“I thought of how I had nursed Mum as she shrank to her bald head and bones in that hospital bed.

“I thought of the fine and funny times Julie and I and the girls had had as a family.

“When Julie woke up she tried to speak. Her voice was cracked, frail. ‘Things are not good, Jake,’ she said.

“‘Why aren’t you with your darling lover?’ I asked her.

“She turned her head away and wept. All I could do was guess the lover had kind of backed out (sich zurückziehen). Who wouldn’t have been delighted? Who wants a filthy corrupt therapist around his children? A man who can f*** his own patient can f*** anyone!”


“But I kept my mouth shut while she cried, the woman I still love and have wanted more than any other.”

Eric said: “Didn’t you think of asking her to go back to you?”

“I love and hate her, but I don’t know if she wants any more of me now. At last she confirmed the therapist had left her. But there was something else. She said that the therapist’s wife, who was pregnant — ”

“Did Julie know that?”

“I’m not sure. I tend to doubt it. Anyway, when the pregnant Jungian’s wife was told about the affair, she went to the balcony, threw herself over head first, and died.”

“Oh God,” said Eric, rubbing his eyes and forehead. “This is getting too much. I can hardly believe it.”

“You’re telling me. Yes, he had lost his child after depriving me of mine.” Jake began to laugh. “People keep telling me to have therapy,” he said. “That’s surely a joke!” Then he said: “After this, the man refused to see Julie, so she went and waited outside his door. She slept there all night on the step like a dog until she almost froze. In the morning, when he came out, she pursued him, he pushed her over and she tripped and hit her poor head. He tried to run away. She started to shout and he called the police.

“Before they came he said he would never see her again. It was her fault. He was inexperienced and she had seduced him when he was most vulnerable and open to female flattery. He had been a fool — he was human too — but she had been ruthlessly malevolent (bösartig), evil even, having destroyed his life and ruined the lives of several people.”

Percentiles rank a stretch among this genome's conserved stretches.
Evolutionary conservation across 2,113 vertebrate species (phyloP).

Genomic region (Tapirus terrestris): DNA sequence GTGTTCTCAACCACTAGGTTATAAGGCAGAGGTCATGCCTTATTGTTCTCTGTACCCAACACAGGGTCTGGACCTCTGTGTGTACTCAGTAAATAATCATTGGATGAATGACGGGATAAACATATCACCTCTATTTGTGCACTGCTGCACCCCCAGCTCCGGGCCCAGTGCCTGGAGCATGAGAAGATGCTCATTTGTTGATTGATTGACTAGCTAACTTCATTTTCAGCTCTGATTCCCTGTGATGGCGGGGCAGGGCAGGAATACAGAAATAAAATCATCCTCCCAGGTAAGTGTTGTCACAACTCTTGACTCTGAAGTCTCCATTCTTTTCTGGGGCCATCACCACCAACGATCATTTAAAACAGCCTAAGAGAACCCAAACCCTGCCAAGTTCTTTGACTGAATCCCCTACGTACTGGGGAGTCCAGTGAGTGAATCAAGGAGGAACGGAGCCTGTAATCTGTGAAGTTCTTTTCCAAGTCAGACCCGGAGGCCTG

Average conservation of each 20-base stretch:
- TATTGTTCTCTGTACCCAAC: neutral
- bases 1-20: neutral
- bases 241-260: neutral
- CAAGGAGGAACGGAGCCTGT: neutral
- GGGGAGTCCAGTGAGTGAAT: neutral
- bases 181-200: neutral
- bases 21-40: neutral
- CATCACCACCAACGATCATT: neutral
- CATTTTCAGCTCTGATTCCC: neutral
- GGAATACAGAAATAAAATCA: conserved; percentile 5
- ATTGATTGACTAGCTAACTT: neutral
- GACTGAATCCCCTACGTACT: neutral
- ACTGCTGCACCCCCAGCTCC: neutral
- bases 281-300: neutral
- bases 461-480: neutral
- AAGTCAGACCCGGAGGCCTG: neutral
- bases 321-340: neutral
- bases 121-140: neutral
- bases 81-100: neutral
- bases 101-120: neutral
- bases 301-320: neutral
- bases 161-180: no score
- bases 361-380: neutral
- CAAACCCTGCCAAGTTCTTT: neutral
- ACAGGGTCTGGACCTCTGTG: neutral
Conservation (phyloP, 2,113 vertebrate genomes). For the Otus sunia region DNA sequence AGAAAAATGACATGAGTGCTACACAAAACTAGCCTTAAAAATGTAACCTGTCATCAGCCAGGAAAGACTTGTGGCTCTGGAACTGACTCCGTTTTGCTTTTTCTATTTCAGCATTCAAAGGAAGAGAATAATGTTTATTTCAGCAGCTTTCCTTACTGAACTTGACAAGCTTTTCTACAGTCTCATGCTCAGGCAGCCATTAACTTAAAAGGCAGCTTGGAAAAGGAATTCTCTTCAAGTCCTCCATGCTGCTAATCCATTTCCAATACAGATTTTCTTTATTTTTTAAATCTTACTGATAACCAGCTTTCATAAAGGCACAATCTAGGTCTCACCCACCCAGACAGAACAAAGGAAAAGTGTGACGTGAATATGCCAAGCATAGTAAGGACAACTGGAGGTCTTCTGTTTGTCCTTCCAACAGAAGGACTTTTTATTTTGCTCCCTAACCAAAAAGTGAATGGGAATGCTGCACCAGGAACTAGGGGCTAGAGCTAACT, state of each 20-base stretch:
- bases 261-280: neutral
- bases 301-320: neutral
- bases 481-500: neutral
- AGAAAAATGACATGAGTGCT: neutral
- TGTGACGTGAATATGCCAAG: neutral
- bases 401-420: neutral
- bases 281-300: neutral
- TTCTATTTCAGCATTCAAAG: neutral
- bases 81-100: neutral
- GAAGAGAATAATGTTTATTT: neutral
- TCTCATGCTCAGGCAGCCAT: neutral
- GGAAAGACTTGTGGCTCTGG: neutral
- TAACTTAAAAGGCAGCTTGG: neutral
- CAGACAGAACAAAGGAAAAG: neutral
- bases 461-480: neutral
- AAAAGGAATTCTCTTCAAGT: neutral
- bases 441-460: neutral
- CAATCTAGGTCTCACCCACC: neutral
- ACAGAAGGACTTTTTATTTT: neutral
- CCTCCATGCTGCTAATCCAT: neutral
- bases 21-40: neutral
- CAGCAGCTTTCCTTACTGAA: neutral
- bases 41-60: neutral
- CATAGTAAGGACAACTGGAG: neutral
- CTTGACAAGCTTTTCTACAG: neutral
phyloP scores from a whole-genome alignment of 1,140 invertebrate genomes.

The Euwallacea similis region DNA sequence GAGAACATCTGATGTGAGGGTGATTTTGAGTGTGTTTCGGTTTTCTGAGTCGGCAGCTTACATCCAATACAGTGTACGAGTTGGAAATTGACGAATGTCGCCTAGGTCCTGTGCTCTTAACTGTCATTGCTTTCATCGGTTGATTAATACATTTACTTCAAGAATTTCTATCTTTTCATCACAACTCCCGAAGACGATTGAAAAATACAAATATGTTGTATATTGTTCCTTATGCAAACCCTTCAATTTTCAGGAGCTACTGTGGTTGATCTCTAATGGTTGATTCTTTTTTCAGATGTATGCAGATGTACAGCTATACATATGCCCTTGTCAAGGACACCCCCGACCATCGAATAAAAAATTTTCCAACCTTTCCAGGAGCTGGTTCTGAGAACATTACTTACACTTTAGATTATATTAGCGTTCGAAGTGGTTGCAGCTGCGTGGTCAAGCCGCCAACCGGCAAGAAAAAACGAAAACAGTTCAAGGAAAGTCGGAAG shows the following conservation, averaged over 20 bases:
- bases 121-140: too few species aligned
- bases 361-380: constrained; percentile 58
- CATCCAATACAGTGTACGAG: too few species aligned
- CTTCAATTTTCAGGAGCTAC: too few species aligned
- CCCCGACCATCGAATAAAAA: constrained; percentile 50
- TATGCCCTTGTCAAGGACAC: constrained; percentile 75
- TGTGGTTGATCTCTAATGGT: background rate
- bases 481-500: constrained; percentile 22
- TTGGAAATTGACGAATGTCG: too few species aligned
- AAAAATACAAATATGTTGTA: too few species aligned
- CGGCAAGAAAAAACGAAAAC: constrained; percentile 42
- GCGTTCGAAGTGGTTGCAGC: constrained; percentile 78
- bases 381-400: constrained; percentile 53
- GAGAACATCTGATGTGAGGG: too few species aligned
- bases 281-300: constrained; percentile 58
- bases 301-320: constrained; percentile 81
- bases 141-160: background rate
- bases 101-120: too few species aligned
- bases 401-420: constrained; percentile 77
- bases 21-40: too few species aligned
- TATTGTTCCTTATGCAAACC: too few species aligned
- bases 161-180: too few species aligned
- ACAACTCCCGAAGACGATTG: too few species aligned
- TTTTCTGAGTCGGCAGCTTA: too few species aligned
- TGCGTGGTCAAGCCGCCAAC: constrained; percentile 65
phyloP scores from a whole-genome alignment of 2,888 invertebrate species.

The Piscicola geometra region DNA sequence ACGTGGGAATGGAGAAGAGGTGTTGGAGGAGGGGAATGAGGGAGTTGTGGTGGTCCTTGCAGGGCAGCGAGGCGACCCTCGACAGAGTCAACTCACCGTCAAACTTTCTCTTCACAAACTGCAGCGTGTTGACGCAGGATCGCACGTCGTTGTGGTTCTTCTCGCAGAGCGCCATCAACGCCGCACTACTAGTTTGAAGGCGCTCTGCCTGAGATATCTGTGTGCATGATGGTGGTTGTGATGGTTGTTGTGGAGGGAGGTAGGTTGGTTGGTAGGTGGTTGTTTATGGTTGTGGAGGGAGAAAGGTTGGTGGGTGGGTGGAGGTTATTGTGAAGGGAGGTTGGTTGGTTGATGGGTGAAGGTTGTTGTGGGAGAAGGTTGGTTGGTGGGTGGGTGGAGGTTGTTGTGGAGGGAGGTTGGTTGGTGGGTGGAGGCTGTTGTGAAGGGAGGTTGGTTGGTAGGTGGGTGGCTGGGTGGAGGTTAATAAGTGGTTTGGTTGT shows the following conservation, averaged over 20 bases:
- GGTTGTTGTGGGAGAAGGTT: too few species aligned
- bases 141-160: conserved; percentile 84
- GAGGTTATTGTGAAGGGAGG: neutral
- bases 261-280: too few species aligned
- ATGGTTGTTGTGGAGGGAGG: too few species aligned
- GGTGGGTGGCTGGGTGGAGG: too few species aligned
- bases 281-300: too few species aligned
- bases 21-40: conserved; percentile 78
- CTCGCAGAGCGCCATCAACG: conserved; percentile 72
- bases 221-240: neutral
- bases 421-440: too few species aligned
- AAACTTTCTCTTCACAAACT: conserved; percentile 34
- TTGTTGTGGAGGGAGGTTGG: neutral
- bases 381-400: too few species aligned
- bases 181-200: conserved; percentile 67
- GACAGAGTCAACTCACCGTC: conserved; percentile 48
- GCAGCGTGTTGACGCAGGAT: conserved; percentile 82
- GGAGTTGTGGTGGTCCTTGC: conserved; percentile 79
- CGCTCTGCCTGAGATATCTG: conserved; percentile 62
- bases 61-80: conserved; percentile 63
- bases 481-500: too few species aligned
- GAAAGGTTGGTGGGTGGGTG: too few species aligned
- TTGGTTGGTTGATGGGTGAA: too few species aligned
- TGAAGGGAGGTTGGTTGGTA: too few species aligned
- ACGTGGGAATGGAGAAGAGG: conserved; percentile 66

“She was broken by the accusation, having done nothing, she said, but fall passionately and irrevocably (unwiderruflich, unabänderlich) in love for the first time in her life. How could that be a crime?”

Jake and Eric returned to their table and Eric asked for the bill.

“I’ll get this,” he said.

Jake said: “In the morning Julie got on the train back to France.”

“Jake, what will you do now?”

“The lawyers have smelled blood, so I made the decision to write to my friends and ask them, outright, for money,” he said. “I’m still working, but I need funds for the train fare to France some weekends where I can stay in a little hotel and spend a few hours with my daughters, in order that they don’t forget me. While I try to get custody (Sorgerecht) I have to survive, otherwise I will be on the street.”

Eric paid the bill and they went outside. They shook hands, Eric put up his umbrella and Jake said: “Can we meet again next week, or if that’s too soon for you, the week after? Would that be okay? If I don’t talk there’ll be another death.”

“Yes, yes, call me any time,” said Eric.

“How is your family?” Jake said.

“All fine, thanks. My son is becoming rather a good footballer.”

“You are lucky. You are blessed.”

Eric noticed it was only around 10 o’clock when he got back to the house. He locked the door behind him, something he never usually did, and crept in, certain his wife and son would be asleep.

He took off his shoes and went upstairs. His wife was indeed asleep, wearing his new pullover, on the edge of the bed, with his son sprawled across the middle. The little space left was occupied by their two cats.

Eric perched on the edge of the bed, looking at them both. Then he opened the curtains so there was sufficient moonlight for him to see to kiss them.

He wondered what Jake would do when he got home — look at photographs of his lost family?

The boy was nine, and he was heavy, but Eric picked him up and carried him to his bed. Then he got into his own bed and stayed awake for as long as he could, listening to his wife’s breathing and waiting for the morning light.
3760 words

From The Sunday Times of February 21, 2010 and Hanif Kureishi: Collected Stories (see below)

1. Characterize both Eric and Jake without going into detail what their relationships towards their wives are concerned.
2. Elaborate on Jake's state of mind and his fear of being considered insane by his environment.
3. Characterize Julie and say why she is attracted to the therapist?
4. Do you think Eric honestly listens to Jake's problems and takes him seriously?
5. A short story usually has a climax and a turning point. Determine them and substantiate your findings.
6. Do you think Jake will be able to restore his relationship with Julie and rescue his family?

amazon.de Collected Stories
Hanif Kureishi

This collection contains his controversial story 'Weddings and Beheadings', a well as his prophetic 'My Son the Fanatic', which exposes the religious tensions within the Muslim family unit. As with his novels and screenplays, Kureishi has his finger on the pulse of the political tensions in society and how they affect people's everyday lives.